For years, Greg Doering wanted nothing to do with Veterans Day.
He shunned parades, ceremonies and appreciation of his service. They brought back painful memories.
But in 2004, he put a sticker on his truck acknowledging he was a Marine combat veteran. It was a gift from an old buddy from Vietnam who knew Doering suffered from post-traumatic stress disorder. His friend felt he deserved recognition.
But Doering, 71, of Clinton, was conflicted. Half of him was proud of the distinction he’d earned. But the other half was deeply troubled by his experiences in Vietnam, in 1968 and 1969, and what happened when he returned home.
Until recently, he’d shared his combat experiences with only a few. He’d told even fewer of what happened next: He said he was sexually assaulted by care providers in the psychiatric ward at Camp Pendleton in California.
Years of therapy, counseling and writing have helped Doering find some peace. It’s his struggle between honor and indignity.
“Over the years, the layer of trauma has been peeled away,” he said. “I have learned to let go of the bitterness as much as possible. I knew I was injured, but not broken.”
Doering joined the Marines in December 1967. He felt duty-bound to do his part — his father was a World War II veteran.
Enlisting also served as an escape from a shaky home life. His parents were alcoholics. His father, who suffered mental breakdowns triggered by war memories, killed himself when Greg was 15. His mother was emotionally and physically abusive.
The Marines offered stability.
“I loved the Marine Corps in the sense of discipline, order and boundaries,” he said. “And if I was going to die in Vietnam, I always appreciated the fact that they never left their dead behind.”
Doering was assigned to be a truck driver, but the Tet Offensive of 1968 — a massive surprise attack on American forces — put him on the front lines as an assistant mortar gunner.
He was sent to the Demilitarized Zone between North and South Vietnam, called the DMZ for short. Marines grimly joked that it stood for “Dead Marine Zone.”
Doering hauled water, rations and mail to the combat bases of Ca Lu and Vandegrift. It was a fun job at times. He has a picture of himself grinning widely at the driver’s seat of a Mule, a small utility truck.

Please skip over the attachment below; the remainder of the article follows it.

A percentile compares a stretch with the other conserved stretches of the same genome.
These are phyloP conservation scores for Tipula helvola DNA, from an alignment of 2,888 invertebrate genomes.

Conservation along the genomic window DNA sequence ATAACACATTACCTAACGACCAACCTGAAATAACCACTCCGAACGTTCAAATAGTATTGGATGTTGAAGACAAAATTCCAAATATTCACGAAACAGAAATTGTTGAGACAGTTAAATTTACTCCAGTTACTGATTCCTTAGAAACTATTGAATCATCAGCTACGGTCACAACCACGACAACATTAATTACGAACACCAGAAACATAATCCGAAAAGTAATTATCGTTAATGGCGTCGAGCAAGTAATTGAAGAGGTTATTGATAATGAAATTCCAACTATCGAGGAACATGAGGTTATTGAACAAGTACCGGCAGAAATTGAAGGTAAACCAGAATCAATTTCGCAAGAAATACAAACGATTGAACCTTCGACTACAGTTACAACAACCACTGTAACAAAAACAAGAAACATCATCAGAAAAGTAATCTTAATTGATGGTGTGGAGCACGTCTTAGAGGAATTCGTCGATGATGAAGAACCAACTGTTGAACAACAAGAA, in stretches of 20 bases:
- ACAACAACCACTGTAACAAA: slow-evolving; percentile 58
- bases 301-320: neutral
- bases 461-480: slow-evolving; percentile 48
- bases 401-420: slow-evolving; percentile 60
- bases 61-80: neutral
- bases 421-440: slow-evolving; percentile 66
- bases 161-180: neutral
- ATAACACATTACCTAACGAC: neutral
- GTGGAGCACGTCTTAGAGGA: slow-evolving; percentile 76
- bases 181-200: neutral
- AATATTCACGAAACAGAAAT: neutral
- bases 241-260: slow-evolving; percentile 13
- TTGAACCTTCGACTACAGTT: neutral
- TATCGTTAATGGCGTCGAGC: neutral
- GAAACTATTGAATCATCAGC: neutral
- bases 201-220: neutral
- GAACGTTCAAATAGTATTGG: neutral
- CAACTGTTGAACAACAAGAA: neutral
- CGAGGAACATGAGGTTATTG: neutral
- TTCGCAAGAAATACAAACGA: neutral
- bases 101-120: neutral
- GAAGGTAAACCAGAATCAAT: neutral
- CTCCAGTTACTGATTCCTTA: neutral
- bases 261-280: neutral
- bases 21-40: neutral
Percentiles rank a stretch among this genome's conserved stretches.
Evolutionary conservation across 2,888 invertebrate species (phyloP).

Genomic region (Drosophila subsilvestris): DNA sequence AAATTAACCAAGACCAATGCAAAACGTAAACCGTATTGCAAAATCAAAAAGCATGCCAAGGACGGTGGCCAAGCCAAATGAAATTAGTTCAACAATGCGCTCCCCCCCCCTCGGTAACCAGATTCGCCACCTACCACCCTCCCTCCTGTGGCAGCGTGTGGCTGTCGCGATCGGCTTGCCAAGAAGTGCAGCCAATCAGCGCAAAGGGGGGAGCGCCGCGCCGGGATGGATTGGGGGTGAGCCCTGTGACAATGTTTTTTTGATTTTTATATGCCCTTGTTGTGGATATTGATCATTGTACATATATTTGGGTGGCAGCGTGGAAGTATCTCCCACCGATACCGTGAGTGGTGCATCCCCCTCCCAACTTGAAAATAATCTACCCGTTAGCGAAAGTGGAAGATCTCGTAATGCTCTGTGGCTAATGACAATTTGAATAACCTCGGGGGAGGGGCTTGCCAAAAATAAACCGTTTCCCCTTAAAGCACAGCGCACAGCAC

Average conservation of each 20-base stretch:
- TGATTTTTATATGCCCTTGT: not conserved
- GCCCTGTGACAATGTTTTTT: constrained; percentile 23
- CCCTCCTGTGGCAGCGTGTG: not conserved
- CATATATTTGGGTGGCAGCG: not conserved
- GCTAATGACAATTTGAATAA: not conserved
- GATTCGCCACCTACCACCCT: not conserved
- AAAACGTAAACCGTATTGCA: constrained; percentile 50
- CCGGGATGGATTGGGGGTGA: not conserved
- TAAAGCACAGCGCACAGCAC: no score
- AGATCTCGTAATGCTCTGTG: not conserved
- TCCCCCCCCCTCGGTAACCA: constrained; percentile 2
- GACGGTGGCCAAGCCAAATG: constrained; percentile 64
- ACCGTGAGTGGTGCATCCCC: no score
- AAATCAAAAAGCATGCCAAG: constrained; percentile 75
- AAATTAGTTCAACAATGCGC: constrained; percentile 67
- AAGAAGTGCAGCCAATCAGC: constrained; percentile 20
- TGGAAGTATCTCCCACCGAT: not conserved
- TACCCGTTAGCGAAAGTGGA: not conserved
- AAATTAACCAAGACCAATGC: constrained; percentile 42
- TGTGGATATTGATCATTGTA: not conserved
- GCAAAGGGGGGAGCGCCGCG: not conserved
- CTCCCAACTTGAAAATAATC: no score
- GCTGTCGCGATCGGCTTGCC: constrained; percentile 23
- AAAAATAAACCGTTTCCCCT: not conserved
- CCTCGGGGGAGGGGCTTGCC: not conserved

But danger was constant out in the bush. Doering, whose job was to carry mortars on his back, helped search the jungle for the North Vietnamese Army.
But the enemy found them. Doering’s company suffered heavy casualties in an ambush at a place called Hill 512.
Doering, under fire for the first time, was ordered to take the wounded to helicopters. He slipped as he helped carry a wounded corpsman, causing the man to scream in agony.
The violence and chaos had a profound impact on him.
“The emotional intensity, the chaos … I was changed after that,” he said. “I have a picture of myself leaving Hill 512 and the look on my face says it all. The energetic, fun-loving jokester was gone. The reality was too much.”
The next six months were more of the same: one miserable, hot and violent day after the next. Then Doering was transferred to a motor pool to complete his 13-month tour.
The damage was done. Combat had drained his spirit and made him short-tempered and paranoid. He sought refuge in booze and marijuana.
Already running on four days without sleep, he partied hard the night before his flight home. It all caught up to him on the plane over the Pacific Ocean. He was a mess.
“I knew I was acting weird,” Doering said. “I (had) a sense they were assigning people to shepherd me on the plane. In clinical terms today, I had severe PTSD.”
When his plane landed at a Marine base in Southern California, he asked to be sent somewhere quiet so he could rest.
Doering was taken to Naval Hospital Camp Pendleton. He said he was given a couple of red pills, and he passed out.
The next morning, Doering awoke feeling refreshed. He asked a corpsman for his uniform so he could leave. But he was told he needed special authorization.